UNLV Football:

Arizona knocks Rebels around the field for second straight season


AP Photo/Rick Scuteri

Arizona quarterback Anu Solomon (12) and UNLV head coach Bobby Hauck talk after an NCAA college football game, Friday, Aug. 29, 2014, in Tucson, Ariz.

Rebels vs. Arizona

Arizona running back Austin Hill (29) scores a touchdown against UNLV during the second half of an NCAA college football game, Friday, Aug. 29, 2014, in Tucson, Ariz. (AP Photo/Rick Scuteri) Launch slideshow »

Once you start it’s easy to get lost in the numbers — 2, 4, 787 — because they’re all staggering in their own way. They also tell the story of Arizona’s shellacking against UNLV tonight better than any words could.

“They took it to us again,” said UNLV coach Bobby Hauck. “Just like they did a year ago.”

The final score tonight at Arizona Stadium was the exact same as the Sept. 7 beatdown last year at Sam Boyd Stadium. This time, though, 58-13 only scratches the surface.

Let’s start with the three figures listed above:

• 2: One-play scoring drives for Arizona. That’s one more touchdown than UNLV had the entire game and it doesn’t even include the Wildcats’ 63-yard scoring strike in the first quarter.

• 4: Touchdown passes for Arizona redshirt freshman quarterback Anu Solomon, a Bishop Gorman grad. Solomon also set an Arizona freshman record with 425 passing yards on 25-of-44 passing to go along with 50 rushing yards.

“We missed a few, too,” Arizona coach Rich Rodriguez said. “He had 425 yards but he could have had 700 if we didn’t miss a few things.”

• 787: Total offensive yards for Arizona, a Wildcats school record and the second-most yards UNLV has ever allowed. Looking back it’s amazing that the game was still scoreless with two minutes remaining in the first quarter.

Of course there are more numbers, too. Arizona fifth-year senior Terris Jones-Grigsby had zero career rushing attempts coming into the game. He finished with 124 yards and one score on 13 carries.

The Rebels might have been able to keep things competitive longer if they were only getting thrashed through the air or just in the running game, but not both. Last year UNLV allowed 397 rushing yards, so Hauck came in with a plan to keep the ground game contained.

“When you do that you have to hold up in one-on-one situations with your coverage and they won those matchups,” Hauck said.

Seemingly every time there was a play to make on the ball the Rebels came up short.

An early example was safety Peni Vea over-pursuing a run and then watching Jones-Grigsby break through an arm tackle for a 41-yard gain. At that point Arizona was on its own 4-yard line in a scoreless game. Two plays later Solomon hit Nate Phillips for a 39-yard score.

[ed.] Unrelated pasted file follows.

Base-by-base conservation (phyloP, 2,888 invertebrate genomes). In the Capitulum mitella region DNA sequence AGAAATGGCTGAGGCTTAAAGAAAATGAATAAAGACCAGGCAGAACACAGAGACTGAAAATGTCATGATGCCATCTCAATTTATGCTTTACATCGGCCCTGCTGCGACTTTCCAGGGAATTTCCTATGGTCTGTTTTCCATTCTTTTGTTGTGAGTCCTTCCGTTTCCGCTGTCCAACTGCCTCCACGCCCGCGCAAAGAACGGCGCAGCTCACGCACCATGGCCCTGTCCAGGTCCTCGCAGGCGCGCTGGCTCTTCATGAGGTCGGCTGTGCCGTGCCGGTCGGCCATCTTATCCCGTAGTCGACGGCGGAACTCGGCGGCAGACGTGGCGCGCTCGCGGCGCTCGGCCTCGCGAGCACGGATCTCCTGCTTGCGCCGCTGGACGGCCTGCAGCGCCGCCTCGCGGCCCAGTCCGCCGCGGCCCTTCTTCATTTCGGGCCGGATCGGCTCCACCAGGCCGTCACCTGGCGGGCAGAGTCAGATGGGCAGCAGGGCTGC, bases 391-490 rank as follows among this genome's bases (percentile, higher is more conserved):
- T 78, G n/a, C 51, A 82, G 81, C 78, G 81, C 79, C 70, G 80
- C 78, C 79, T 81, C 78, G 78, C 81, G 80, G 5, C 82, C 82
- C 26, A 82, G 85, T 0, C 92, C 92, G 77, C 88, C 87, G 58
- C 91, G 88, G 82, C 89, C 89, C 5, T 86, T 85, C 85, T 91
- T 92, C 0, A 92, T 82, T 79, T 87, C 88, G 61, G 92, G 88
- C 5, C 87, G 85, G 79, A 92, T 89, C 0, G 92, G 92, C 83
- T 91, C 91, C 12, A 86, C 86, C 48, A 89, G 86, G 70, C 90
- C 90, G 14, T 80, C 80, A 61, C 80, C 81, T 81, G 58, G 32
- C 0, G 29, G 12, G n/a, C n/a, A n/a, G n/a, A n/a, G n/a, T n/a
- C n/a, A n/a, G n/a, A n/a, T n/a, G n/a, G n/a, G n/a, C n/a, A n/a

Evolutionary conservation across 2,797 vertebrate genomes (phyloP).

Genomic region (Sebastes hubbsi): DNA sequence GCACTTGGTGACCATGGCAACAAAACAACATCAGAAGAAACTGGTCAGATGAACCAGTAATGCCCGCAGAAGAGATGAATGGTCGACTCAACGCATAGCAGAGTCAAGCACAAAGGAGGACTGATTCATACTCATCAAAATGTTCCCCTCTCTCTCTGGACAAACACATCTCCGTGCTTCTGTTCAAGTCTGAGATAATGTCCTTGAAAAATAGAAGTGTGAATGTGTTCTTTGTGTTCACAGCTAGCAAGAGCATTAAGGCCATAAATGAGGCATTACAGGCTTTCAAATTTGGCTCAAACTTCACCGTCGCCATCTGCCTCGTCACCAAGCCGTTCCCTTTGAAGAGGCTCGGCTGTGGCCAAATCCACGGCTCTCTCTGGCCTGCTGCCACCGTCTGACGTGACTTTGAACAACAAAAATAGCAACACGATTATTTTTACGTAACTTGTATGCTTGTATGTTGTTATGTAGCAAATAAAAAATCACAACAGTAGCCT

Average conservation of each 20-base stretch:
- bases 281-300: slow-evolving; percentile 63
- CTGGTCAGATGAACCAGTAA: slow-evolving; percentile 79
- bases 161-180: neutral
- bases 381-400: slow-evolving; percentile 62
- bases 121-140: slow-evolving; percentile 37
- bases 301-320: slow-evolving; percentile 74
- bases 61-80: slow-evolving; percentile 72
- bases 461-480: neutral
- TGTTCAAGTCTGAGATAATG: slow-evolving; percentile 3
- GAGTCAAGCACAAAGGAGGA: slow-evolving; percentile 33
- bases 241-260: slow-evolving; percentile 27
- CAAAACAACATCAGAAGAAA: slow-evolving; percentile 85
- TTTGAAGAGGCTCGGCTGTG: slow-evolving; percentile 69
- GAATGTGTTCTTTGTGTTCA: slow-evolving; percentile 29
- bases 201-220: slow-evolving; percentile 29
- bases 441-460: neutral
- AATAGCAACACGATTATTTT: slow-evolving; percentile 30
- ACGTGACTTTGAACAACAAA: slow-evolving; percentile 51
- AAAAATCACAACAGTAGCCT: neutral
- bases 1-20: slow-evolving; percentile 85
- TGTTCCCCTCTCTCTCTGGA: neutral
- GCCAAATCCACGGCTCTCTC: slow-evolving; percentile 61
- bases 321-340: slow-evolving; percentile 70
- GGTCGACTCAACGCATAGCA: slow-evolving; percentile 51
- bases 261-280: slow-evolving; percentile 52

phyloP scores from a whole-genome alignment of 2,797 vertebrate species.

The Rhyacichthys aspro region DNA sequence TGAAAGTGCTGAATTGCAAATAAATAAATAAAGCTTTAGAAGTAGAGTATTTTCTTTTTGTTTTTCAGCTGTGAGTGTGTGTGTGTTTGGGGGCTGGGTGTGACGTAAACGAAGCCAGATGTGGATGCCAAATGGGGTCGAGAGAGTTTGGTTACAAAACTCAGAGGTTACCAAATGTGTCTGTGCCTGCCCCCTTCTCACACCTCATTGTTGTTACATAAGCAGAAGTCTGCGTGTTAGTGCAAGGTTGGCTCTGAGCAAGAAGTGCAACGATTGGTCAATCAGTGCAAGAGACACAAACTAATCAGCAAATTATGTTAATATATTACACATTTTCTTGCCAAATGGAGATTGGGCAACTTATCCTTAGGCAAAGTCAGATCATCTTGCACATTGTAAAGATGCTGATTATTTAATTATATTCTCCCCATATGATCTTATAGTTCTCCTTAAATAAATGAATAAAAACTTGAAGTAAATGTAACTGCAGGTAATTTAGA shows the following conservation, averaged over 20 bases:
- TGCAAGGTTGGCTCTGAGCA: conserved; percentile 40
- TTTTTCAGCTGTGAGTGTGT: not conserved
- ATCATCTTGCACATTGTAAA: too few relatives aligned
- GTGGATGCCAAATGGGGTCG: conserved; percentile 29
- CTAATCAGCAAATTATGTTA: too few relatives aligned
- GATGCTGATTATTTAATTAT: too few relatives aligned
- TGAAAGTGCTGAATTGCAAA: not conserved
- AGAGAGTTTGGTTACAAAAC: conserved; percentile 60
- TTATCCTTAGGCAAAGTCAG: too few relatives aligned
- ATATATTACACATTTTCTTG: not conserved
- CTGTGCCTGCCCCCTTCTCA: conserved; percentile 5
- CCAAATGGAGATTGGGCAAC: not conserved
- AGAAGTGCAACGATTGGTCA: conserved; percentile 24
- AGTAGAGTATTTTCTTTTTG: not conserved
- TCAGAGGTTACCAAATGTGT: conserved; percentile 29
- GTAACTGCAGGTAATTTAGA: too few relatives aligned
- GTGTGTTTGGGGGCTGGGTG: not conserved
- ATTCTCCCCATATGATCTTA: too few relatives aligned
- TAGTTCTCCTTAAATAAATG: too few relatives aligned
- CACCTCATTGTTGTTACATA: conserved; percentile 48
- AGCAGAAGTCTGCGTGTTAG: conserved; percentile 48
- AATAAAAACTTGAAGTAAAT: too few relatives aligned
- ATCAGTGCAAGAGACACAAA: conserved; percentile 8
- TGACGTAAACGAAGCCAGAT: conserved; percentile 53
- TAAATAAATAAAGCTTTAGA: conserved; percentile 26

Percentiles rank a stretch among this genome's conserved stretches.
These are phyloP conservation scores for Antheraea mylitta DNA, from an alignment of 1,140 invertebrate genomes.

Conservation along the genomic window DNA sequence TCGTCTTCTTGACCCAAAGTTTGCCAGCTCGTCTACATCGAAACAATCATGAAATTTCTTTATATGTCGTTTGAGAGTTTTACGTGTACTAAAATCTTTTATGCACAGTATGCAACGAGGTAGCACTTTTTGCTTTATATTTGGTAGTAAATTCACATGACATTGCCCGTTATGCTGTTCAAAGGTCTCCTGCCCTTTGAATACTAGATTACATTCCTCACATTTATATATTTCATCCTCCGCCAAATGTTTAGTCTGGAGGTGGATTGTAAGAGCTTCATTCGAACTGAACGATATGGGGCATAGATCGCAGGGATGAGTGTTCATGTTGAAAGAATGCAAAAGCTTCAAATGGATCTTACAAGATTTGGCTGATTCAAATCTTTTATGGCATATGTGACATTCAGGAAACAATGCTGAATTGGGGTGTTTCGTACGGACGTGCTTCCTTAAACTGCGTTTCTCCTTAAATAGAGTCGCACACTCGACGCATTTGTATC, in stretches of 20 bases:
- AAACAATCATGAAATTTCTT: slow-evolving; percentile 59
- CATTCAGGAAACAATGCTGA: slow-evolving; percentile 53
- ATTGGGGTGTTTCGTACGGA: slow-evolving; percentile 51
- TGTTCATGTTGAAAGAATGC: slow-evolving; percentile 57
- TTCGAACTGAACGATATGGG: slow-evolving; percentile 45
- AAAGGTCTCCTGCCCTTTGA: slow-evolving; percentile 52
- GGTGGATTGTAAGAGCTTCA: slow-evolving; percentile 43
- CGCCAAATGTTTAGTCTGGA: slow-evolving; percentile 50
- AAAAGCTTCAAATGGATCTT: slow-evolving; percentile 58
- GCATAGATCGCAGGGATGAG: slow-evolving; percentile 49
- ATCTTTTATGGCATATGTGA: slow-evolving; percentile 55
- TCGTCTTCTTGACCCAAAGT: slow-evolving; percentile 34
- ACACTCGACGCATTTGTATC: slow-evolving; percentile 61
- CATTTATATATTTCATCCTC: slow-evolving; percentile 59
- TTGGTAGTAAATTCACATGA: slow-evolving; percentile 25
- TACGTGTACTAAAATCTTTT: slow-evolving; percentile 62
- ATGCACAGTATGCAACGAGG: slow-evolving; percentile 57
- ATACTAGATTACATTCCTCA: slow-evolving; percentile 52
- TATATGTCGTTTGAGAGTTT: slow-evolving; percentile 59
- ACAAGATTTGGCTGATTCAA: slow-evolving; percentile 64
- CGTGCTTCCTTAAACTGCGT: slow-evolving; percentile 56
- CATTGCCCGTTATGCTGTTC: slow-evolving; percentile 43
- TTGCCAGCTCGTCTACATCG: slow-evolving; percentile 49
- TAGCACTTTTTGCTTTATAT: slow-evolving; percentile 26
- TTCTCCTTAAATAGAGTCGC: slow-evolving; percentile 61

Vea got beat again for a 63-yard score on Arizona’s next possession, and from there it was one missed tackle after another. The defensive errors kept piling up one on top of the other to the point that you could forget what started it all.

It was like trying to figure out how the first couple of cop cars crashed in the climactic chase of “Blues Brothers.” In the end those details get lost amid the giant pile of wreckage.

“The numbers are what they are,” Hauck said. “If you don’t make the play (in space) then you’re going to give up some big plays.”

In his Division I debut, UNLV junior quarterback Blake Decker finished 22-of-41 for 252 yards with one touchdown and an interception. Decker was also the Rebels’ leading rusher with 56 yards on 10 carries.

“It’s going to be a great opportunity to go look at film and figure out what we need to do collectively and individually to improve and be better because it was unacceptable how we played tonight,” Decker said.

The Rebels’ brightest spots, not surprisingly, were the receivers. Devante Davis notched his eighth career 100-yard game, tying him for second in school history, and Basic High grad Devonte Boyd caught six passes for 102 yards in his collegiate debut.

That was about it for the highlights, though. Considered a strength coming into the season, the offensive line was called for several penalties and Decker was often under pressure. And running back Keith Whitely will have a tough time finding his way back onto the field after fumbling in the red zone when the game was still close.

This isn’t the same doomed postgame feeling as 58-13 last season, when Hauck was seemingly week-to-week with his job and UNLV still hadn’t been to a bowl game since 2000. Still, this is about as far from a positive debut as you could get.

Once Arizona started racking up its stats the Rebels were crushed by the numbers’ enormity. Now they must put themselves back together and move forward.

Taylor Bern can be reached at 948-7844 or [email protected]. Follow Taylor on Twitter at twitter.com/taylorbern.

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